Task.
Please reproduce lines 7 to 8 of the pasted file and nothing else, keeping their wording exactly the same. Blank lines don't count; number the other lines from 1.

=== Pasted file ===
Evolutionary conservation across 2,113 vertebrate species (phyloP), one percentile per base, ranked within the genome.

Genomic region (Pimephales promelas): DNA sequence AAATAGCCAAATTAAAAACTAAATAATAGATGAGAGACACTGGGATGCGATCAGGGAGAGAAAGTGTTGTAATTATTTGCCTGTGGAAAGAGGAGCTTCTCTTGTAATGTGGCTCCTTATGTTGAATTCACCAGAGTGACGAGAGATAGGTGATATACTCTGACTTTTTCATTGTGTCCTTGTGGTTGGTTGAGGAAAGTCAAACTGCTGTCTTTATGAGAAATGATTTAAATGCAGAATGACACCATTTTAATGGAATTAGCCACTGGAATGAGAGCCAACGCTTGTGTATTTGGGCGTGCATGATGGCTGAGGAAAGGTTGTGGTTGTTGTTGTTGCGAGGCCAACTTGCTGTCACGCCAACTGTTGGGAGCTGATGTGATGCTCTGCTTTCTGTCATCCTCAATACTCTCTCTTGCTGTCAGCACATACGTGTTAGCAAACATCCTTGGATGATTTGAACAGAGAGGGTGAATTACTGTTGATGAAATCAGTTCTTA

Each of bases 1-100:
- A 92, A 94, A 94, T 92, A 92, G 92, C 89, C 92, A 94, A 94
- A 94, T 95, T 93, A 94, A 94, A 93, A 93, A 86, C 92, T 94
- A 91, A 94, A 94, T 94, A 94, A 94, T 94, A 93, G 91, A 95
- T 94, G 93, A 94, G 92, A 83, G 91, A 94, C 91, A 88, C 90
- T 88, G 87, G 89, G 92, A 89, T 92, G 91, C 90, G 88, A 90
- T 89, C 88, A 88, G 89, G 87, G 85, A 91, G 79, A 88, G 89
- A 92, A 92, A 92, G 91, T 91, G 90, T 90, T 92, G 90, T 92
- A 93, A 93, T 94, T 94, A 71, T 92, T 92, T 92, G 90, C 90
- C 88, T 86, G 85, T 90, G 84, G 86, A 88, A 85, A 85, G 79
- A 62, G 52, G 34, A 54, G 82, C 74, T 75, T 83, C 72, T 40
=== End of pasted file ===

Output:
- T 94, G 93, A 94, G 92, A 83, G 91, A 94, C 91, A 88, C 90
- T 88, G 87, G 89, G 92, A 89, T 92, G 91, C 90, G 88, A 90